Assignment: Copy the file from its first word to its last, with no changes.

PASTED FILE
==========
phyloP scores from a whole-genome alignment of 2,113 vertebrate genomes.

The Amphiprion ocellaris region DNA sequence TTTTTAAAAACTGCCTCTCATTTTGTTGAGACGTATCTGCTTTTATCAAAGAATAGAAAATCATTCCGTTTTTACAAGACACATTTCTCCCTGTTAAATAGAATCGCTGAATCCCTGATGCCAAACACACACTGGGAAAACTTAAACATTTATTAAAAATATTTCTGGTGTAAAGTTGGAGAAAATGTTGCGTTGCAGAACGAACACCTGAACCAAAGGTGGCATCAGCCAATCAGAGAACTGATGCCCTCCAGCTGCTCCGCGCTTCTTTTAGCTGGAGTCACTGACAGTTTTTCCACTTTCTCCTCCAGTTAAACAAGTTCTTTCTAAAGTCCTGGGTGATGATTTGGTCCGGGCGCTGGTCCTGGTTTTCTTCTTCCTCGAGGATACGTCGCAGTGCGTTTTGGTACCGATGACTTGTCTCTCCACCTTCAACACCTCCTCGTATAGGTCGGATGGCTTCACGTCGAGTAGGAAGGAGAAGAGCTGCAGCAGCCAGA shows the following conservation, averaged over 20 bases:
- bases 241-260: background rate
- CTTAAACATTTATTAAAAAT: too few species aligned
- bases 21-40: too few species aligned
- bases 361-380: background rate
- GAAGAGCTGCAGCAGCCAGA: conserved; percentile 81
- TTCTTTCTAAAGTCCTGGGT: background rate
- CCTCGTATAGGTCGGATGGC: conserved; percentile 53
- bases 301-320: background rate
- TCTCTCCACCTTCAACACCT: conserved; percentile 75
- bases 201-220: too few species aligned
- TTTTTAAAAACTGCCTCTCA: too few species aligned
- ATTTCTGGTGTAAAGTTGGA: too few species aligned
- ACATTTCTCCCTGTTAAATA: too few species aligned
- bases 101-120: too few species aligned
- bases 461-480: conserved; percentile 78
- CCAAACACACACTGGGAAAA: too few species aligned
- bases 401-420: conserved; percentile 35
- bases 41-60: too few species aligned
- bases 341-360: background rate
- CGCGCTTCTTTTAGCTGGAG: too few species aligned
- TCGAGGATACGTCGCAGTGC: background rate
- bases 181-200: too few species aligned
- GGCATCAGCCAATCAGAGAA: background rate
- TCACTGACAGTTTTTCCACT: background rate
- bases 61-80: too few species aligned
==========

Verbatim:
phyloP scores from a whole-genome alignment of 2,113 vertebrate genomes.

The Amphiprion ocellaris region DNA sequence TTTTTAAAAACTGCCTCTCATTTTGTTGAGACGTATCTGCTTTTATCAAAGAATAGAAAATCATTCCGTTTTTACAAGACACATTTCTCCCTGTTAAATAGAATCGCTGAATCCCTGATGCCAAACACACACTGGGAAAACTTAAACATTTATTAAAAATATTTCTGGTGTAAAGTTGGAGAAAATGTTGCGTTGCAGAACGAACACCTGAACCAAAGGTGGCATCAGCCAATCAGAGAACTGATGCCCTCCAGCTGCTCCGCGCTTCTTTTAGCTGGAGTCACTGACAGTTTTTCCACTTTCTCCTCCAGTTAAACAAGTTCTTTCTAAAGTCCTGGGTGATGATTTGGTCCGGGCGCTGGTCCTGGTTTTCTTCTTCCTCGAGGATACGTCGCAGTGCGTTTTGGTACCGATGACTTGTCTCTCCACCTTCAACACCTCCTCGTATAGGTCGGATGGCTTCACGTCGAGTAGGAAGGAGAAGAGCTGCAGCAGCCAGA shows the following conservation, averaged over 20 bases:
- bases 241-260: background rate
- CTTAAACATTTATTAAAAAT: too few species aligned
- bases 21-40: too few species aligned
- bases 361-380: background rate
- GAAGAGCTGCAGCAGCCAGA: conserved; percentile 81
- TTCTTTCTAAAGTCCTGGGT: background rate
- CCTCGTATAGGTCGGATGGC: conserved; percentile 53
- bases 301-320: background rate
- TCTCTCCACCTTCAACACCT: conserved; percentile 75
- bases 201-220: too few species aligned
- TTTTTAAAAACTGCCTCTCA: too few species aligned
- ATTTCTGGTGTAAAGTTGGA: too few species aligned
- ACATTTCTCCCTGTTAAATA: too few species aligned
- bases 101-120: too few species aligned
- bases 461-480: conserved; percentile 78
- CCAAACACACACTGGGAAAA: too few species aligned
- bases 401-420: conserved; percentile 35
- bases 41-60: too few species aligned
- bases 341-360: background rate
- CGCGCTTCTTTTAGCTGGAG: too few species aligned
- TCGAGGATACGTCGCAGTGC: background rate
- bases 181-200: too few species aligned
- GGCATCAGCCAATCAGAGAA: background rate
- TCACTGACAGTTTTTCCACT: background rate
- bases 61-80: too few species aligned